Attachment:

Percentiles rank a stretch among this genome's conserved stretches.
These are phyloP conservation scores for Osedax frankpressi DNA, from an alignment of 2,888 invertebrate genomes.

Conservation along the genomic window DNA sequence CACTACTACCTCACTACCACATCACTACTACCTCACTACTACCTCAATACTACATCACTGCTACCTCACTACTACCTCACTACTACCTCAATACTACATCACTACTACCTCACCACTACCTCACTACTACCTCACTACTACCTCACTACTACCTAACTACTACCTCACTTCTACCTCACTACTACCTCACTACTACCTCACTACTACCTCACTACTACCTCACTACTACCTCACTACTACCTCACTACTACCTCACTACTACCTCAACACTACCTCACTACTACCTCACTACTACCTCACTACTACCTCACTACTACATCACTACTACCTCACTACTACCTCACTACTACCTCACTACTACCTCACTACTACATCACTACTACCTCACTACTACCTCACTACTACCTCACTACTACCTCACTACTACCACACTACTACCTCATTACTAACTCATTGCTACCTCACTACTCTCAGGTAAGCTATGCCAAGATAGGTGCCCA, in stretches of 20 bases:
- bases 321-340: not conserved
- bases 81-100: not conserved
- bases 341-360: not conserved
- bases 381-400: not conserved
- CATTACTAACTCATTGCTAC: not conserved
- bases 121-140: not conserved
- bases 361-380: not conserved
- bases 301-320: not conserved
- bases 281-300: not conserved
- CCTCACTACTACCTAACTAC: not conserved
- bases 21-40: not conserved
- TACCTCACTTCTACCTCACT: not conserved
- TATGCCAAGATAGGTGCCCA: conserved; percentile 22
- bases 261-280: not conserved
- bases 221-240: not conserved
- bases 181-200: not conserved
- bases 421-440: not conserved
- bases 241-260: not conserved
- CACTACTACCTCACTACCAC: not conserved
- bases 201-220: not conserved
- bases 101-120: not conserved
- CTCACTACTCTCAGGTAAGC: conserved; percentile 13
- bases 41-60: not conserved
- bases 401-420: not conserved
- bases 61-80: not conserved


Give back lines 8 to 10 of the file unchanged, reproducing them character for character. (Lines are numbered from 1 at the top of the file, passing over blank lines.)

- CATTACTAACTCATTGCTAC: not conserved
- bases 121-140: not conserved
- bases 361-380: not conserved